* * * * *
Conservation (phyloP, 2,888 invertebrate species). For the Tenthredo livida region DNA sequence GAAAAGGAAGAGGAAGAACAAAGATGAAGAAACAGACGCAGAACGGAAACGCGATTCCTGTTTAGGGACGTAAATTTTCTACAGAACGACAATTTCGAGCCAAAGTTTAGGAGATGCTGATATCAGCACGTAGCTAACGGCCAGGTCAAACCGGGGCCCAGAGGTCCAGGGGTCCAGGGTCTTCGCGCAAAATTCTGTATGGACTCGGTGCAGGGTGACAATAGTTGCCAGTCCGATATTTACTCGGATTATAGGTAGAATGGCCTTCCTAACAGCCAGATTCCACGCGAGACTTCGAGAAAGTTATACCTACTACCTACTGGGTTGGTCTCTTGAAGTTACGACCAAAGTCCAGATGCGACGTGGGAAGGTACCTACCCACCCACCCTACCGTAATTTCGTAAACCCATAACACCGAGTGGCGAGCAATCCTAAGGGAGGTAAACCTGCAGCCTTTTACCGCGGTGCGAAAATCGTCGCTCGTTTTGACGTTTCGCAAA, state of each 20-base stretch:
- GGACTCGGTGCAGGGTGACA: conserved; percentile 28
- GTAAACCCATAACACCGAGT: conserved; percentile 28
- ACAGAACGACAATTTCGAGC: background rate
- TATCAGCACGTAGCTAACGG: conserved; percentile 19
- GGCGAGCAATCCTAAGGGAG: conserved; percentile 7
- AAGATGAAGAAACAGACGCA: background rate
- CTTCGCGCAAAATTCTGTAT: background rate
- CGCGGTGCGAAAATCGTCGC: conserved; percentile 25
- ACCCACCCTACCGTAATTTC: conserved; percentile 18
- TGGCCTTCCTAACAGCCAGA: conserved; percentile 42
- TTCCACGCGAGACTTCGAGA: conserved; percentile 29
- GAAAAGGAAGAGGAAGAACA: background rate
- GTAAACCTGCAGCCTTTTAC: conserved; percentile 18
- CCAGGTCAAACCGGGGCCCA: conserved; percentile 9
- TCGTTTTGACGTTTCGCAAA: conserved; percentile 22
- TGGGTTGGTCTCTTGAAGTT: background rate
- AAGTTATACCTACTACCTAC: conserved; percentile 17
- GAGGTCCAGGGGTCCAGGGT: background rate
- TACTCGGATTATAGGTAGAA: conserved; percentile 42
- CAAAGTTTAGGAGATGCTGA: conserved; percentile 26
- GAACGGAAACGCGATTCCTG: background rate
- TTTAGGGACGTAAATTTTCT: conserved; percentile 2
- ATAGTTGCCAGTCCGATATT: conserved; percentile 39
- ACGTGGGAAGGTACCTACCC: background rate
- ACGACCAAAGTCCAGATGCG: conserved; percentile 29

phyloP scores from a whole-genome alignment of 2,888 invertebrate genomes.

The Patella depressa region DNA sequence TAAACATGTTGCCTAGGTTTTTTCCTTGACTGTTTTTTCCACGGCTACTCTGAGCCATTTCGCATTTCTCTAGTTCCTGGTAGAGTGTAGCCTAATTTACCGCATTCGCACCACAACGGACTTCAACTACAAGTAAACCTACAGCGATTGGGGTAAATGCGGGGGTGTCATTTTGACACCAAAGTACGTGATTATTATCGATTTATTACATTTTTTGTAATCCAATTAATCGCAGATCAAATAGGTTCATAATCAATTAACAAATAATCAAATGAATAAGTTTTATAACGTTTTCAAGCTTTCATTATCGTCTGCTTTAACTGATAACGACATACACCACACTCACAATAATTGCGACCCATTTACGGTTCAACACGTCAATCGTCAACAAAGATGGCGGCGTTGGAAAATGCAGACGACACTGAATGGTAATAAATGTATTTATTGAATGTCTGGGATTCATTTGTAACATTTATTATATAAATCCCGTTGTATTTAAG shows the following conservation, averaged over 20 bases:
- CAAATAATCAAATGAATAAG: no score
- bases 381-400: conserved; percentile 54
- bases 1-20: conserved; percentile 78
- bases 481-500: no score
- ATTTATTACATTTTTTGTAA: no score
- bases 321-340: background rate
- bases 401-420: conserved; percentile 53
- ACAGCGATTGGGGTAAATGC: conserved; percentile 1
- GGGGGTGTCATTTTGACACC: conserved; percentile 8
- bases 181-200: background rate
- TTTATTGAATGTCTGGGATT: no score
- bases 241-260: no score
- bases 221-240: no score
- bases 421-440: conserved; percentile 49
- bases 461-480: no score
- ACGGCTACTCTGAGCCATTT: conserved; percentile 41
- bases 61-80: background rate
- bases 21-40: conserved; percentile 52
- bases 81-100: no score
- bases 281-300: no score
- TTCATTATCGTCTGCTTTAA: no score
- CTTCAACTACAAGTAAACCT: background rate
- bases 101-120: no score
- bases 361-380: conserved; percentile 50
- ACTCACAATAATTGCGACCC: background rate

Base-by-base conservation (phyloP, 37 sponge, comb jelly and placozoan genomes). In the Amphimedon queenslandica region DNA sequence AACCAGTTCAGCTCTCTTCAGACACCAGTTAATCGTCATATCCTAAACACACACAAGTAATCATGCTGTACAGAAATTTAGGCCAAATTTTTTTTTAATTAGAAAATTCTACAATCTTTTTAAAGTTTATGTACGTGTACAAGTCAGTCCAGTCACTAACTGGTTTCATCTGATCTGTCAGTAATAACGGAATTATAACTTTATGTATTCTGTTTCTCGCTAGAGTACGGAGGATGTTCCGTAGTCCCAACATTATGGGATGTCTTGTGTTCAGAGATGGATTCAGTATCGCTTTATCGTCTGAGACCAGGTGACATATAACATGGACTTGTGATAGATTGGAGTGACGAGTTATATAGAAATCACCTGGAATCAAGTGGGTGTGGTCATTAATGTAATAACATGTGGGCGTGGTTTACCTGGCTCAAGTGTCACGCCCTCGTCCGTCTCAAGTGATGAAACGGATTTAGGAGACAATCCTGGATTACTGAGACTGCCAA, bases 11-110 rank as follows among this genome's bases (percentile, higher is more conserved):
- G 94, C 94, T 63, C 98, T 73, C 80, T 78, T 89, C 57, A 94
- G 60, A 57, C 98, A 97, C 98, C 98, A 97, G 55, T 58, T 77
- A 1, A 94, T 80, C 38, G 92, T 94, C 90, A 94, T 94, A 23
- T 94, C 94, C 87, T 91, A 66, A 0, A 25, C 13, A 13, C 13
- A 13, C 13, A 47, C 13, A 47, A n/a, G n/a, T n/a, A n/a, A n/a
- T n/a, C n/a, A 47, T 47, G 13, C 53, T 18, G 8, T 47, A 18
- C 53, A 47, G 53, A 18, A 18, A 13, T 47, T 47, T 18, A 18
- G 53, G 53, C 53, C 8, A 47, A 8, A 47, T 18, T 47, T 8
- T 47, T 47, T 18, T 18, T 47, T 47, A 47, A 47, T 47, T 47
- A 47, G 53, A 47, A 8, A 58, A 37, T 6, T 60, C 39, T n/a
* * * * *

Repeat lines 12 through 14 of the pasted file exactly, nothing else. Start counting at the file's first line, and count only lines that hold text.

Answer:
- TTCCACGCGAGACTTCGAGA: conserved; percentile 29
- GAAAAGGAAGAGGAAGAACA: background rate
- GTAAACCTGCAGCCTTTTAC: conserved; percentile 18